[tor-dev] CVE-2020-8516 Hidden Service deanonymization
desnacked at riseup.net
Thu Feb 6 11:54:21 UTC 2020
David Goulet <dgoulet at torproject.org> writes:
> On 04 Feb (19:03:38), juanjo wrote:
>> Since no one is posting it here and talking about it, I will post it.
>> The guy: http://www.hackerfactor.com/blog/index.php?/archives/868-Deanonymizing-Tor-Circuits.html
>> Is this real?
>> Are we actually not verifying if the IP of the Rend is a node in the Tor
> We (network team) actually don't think this is a bug but it is actually done
> on purpose for specific reasons. Please see asn's answer on
> https://bugs.torproject.org/33129 that explains why that is.
> Onto the bigger issue at ends that the post explains. I'm going to extract the
> relevant quote that this post is all about:
> Remember: the guard rarely changes but the other two hops change often.
> If he can repeatedly map out my circuit's last node, then he can build a
> large exclusion list. If he can exclude everything else, then he can find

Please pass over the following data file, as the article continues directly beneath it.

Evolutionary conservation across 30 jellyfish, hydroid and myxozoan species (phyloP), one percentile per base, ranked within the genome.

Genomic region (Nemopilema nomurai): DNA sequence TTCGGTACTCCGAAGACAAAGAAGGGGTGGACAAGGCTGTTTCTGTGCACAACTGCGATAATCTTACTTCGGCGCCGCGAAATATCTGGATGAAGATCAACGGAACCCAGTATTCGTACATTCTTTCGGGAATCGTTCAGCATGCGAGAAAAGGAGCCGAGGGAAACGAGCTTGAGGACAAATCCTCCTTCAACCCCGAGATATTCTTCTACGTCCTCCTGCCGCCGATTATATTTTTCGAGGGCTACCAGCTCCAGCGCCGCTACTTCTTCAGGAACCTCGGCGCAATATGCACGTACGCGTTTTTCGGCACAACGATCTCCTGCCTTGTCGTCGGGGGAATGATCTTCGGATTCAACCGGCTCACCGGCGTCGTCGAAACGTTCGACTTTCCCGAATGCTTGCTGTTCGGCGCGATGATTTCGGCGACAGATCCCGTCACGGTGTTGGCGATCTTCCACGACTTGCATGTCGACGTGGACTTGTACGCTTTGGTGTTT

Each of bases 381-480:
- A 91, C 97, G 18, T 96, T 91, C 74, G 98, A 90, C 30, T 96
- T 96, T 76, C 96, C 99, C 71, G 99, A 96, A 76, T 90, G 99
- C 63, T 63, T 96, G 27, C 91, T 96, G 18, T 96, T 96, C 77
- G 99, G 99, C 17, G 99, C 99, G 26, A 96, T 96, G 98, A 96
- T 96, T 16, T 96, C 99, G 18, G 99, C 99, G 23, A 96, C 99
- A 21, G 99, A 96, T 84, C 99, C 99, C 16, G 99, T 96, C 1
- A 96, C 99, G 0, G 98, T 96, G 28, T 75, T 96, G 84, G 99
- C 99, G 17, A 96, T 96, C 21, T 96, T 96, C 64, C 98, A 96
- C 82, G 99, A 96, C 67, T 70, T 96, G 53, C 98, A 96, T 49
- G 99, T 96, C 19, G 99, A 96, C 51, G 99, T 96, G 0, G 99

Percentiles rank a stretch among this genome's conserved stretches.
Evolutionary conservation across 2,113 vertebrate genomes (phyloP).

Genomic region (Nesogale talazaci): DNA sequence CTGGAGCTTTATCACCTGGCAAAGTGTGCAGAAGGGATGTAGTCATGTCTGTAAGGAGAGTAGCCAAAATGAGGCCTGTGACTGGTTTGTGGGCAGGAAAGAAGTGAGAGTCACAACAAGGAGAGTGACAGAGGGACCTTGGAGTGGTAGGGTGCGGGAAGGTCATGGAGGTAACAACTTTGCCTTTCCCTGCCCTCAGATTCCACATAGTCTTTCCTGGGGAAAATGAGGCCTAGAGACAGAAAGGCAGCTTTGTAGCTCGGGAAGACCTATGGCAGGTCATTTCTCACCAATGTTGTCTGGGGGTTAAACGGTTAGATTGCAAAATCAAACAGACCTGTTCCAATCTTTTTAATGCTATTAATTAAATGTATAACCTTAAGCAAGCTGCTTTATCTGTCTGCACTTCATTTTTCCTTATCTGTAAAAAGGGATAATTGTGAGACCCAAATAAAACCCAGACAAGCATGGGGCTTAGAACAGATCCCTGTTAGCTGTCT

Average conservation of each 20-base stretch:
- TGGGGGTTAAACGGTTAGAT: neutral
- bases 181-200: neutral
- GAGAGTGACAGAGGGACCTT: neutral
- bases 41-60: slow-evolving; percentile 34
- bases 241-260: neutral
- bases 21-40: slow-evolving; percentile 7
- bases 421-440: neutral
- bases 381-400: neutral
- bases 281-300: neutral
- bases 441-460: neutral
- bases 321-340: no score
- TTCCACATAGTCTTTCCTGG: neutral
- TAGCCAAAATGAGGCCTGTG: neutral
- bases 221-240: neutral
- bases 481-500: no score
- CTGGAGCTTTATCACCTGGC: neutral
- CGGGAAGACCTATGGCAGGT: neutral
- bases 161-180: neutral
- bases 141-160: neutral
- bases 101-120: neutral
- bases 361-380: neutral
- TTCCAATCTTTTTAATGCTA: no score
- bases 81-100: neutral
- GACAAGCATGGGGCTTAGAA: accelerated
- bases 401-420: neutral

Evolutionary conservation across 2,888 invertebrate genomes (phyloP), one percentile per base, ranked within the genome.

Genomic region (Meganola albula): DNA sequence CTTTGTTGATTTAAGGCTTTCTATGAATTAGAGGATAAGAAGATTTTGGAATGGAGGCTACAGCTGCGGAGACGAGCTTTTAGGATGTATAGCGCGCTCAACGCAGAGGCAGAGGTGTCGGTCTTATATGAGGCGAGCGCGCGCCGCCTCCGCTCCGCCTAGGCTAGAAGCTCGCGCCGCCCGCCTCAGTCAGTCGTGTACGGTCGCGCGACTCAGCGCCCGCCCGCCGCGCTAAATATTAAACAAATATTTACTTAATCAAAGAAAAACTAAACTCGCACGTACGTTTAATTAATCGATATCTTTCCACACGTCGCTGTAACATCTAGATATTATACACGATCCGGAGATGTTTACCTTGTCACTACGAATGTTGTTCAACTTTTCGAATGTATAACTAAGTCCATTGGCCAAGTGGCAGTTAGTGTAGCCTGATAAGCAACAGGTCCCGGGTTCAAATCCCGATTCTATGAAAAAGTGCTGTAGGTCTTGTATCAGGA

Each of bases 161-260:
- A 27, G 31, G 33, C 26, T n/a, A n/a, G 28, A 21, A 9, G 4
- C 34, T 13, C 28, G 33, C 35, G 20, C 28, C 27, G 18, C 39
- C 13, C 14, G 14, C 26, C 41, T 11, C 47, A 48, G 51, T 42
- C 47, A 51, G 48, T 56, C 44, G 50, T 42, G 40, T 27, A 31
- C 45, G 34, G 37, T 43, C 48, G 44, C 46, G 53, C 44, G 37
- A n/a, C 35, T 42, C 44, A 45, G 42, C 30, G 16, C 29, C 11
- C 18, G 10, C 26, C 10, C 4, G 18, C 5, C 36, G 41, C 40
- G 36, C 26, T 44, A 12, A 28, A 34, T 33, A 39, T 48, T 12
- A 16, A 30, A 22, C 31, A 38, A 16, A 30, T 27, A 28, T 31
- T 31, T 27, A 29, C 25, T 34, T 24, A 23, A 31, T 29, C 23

> my guard node. And if he can't exclude everything, then he can probably
> whittle it down to a handful of possible guard nodes.
> That is indeed a known attack. One can create a set of relays from the 3rd
> node (last one before connecting to the rendezvous point) selected by the
> service and doing enough requests to the service, you can end up with a very
> large set of relays that can _not_ be your Guard due to how path selection
> works as explained in the blog post.
For what it's worth, I'm glad this discussion has been restarted because
we did lots of research work in 2018 about these sort of attacks, but we
were kinda drown in the various tradeoffs and ended up not doing much
after releasing the vanguard tool.
For people who are following from home and would like to help out here
is some reading materials:
Basically, from what I remember, to defend against such attacks we
either need to change our path selection logic (#24487), or abandon the
path restrictions that cause infoleaks (big thread above), or use two
guards (prop#291 plus big thread above). Each of these options has its
own tradeoffs and we need to analyze them again. If someone could do a
summary that would be great to get this started again...
For now, if you are afraid of such attacks, you should use and love vanguards!
Thanks a lot! :-)
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